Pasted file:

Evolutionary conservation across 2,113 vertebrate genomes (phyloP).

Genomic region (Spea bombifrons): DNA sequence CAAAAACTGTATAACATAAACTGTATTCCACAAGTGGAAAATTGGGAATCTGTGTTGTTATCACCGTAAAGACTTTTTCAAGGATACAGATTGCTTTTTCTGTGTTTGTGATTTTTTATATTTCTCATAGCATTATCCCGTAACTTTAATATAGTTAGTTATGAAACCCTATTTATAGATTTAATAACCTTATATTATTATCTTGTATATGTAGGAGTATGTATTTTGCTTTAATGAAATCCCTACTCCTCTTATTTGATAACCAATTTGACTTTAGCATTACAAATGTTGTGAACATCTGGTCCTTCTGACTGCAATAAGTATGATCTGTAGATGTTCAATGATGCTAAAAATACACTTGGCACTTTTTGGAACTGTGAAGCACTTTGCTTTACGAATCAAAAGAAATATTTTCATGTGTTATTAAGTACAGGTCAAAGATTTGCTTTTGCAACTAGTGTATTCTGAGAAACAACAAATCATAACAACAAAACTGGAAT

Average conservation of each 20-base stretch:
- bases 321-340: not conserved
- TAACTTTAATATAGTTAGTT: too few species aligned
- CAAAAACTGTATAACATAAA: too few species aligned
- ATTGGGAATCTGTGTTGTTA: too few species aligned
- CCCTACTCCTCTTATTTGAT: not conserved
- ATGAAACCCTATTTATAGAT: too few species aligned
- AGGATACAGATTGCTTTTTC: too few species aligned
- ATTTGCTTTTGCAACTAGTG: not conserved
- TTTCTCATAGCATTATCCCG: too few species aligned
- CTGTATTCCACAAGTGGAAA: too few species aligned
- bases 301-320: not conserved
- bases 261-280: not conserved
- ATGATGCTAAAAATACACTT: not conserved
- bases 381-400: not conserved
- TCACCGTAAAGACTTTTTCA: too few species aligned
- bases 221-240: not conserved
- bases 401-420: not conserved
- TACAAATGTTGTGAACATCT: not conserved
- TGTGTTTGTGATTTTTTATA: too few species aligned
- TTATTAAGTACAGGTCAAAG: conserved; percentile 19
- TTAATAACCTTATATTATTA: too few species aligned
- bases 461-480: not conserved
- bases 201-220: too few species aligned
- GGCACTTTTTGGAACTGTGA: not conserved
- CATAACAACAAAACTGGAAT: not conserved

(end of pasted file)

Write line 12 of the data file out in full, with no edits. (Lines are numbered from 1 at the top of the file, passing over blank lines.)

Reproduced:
- TTTCTCATAGCATTATCCCG: too few species aligned